While Wynn is powerful, he’s no Wingfield

Steve Wynn has a way of making people talk, and his recent threat to move his headquarters to Macau has done just that. He said he would have to consult his staff, but two factors played a role in his comments. One, for Wynn and other operators there, Macau is pronounced “Cash Cow.” Two, Wynn doesn’t like the policies of President Obama, which makes little sense since Wynn supported Bill Clinton, who is about as liberal as Obama is.

Making Wynn’s threat even more interesting is the political history behind it that has nothing—and everything—to do with him.

Consider Wynn’s reference to his staff. Another important figure in Nevada history had similar ideas. In the 1950s, Howard Hughes, who shares Wynn’s history of wielding a lot of influence in these parts, acquired land here and planned to move his aircraft company. His engineers said no way, and Hughes relied on them so much that he had to back down. Later, that chunk of land became Summerlin, but the idea that someone would tell Hughes no is almost as striking as the idea of telling Wynn no.

The better comparison in Wynn’s case is not with Hughes—you’ll never read “the reclusive Steve Wynn”—but with someone most Nevadans likely have never heard of.

Early in the 20th century, George Wingfield owned most of Nevada’s major mines when mining was the state’s economy, Reno’s biggest hotels when that town was Nevada’s tourist destination, and the bank in almost every major Nevada town. No individual had so dominated the state before, and none has since.

His coming-out party as Nevada’s boss came in 1907, when he asked Gov. John Sparks to request federal troops to break up a strike in Goldfield. Since he had lent money to Sparks, he got his way, although the troops were as necessary as a bunion. Later, two elected officials tied to Wingfield embezzled more than $500,000 in state money when that amount actually was worth something. His solution was to tell the governor to call a special session to raise taxes and make up most of the difference. The governor and Legislature did as they were told.

In 1928, Republican Herbert Hoover ran for president against Democrat Al Smith. Wingfield suggested that if Hoover lost, plans to expand Wingfield’s hotels would go on the backburner, and the economic downturn a Democratic administration would cause would make expansion unnecessary anyway.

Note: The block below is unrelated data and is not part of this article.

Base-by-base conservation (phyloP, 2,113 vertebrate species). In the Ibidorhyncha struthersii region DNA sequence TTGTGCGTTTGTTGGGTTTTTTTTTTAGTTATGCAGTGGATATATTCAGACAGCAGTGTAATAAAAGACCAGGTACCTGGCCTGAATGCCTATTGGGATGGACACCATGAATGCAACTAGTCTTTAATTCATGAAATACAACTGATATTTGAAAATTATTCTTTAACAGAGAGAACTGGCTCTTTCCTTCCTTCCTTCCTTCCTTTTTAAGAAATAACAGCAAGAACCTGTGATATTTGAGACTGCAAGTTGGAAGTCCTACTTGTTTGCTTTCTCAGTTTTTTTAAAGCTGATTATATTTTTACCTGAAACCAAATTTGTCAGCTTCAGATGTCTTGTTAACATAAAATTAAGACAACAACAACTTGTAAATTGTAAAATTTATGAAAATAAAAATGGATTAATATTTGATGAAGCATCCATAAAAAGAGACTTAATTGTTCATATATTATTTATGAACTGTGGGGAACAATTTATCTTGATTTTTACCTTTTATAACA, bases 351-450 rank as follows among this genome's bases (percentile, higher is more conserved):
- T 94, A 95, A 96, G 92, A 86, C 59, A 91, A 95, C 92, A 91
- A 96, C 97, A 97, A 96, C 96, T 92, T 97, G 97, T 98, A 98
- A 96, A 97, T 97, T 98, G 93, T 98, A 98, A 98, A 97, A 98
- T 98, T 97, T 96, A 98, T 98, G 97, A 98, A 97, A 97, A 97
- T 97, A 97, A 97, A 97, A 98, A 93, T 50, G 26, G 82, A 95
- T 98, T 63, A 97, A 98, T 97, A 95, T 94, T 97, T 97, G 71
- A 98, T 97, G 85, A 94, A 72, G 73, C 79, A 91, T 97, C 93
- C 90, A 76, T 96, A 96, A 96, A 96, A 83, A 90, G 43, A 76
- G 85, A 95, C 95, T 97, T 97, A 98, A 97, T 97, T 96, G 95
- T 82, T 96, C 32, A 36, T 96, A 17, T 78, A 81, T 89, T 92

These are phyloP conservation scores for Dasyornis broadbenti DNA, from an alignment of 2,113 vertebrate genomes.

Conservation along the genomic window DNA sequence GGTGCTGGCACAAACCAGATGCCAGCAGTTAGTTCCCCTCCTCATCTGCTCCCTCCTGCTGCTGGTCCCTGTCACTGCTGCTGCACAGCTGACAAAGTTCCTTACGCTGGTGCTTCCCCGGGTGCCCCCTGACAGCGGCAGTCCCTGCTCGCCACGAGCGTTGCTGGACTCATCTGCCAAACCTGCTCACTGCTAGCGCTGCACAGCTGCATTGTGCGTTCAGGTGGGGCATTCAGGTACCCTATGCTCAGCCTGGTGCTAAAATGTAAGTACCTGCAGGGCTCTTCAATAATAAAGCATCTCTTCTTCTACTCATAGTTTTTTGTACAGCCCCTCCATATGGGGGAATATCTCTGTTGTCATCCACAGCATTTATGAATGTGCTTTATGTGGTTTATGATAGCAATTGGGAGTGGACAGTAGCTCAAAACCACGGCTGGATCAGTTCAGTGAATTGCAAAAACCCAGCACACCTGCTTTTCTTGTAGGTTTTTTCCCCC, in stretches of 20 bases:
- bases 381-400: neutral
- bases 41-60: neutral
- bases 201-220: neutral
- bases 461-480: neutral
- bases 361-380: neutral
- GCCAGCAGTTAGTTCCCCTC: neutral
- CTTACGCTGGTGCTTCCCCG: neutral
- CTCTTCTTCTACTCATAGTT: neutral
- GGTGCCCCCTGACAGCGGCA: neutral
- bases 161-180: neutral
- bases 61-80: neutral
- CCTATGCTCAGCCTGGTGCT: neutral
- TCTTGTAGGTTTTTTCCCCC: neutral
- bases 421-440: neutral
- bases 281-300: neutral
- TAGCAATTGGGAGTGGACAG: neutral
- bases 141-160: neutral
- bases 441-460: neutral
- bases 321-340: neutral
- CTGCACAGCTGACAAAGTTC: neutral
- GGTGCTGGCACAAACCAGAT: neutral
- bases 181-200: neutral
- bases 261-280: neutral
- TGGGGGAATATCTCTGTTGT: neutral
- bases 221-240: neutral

Some Nevadans and outside observers took that as a threat: Vote for Hoover or I leave. Hoover won Nevada and the nation. Wingfield expanded his empire, which crumbled because of the Great Depression, and Nevada voters blamed Hoover for the economic downturn. It wasn’t entirely coincidental that in 1932, when Nevadans backed Franklin Roosevelt over Hoover, they also ousted two-term U.S. Sen. Tasker Oddie, a Wingfield ally, and replaced him with Democrat Pat McCarran, perhaps Wingfield’s biggest critic in Nevada.

Even at his most powerful in Nevada, Wynn is no Wingfield, and so much the better. They have similarities: A fascinating life story, shrewdness, great business success and political influence. Wingfield lacked Wynn’s education, aesthetic sensibility and creativity, but Wingfield had a more varied background—he made a living as a cowboy and professional gambler, and still got his hands dirty in mining and ranching even as he amassed great wealth—which also may have given him a better sense of what the average guy was thinking. Wynn says the key to economic recovery is job formation, and he’s right, but he isn’t exactly at the unemployment office himself.

Both men also fit into Nevada tradition. The dominant economic factor is always the dominant political factor, and it’s usually limited to one industry—mining in the past, gaming and tourism in the present. But those powers don’t always amount to as much on the national stage, which has frustrated lesser men than these two.

Thus the irony: Wynn may criticize Obama, but he has been a major political player for a long time, and the people he has supported in Nevada have done far too little to diversify the economy he now criticizes. Wingfield could call legislators. Wynn no doubt can use e-mail, and wherever he’s making contact from, the smart money says he won’t wind up in the spam folder.

Michael Green is a professor of history at the College of Southern Nevada and author of several books and articles on Nevada history and politics.

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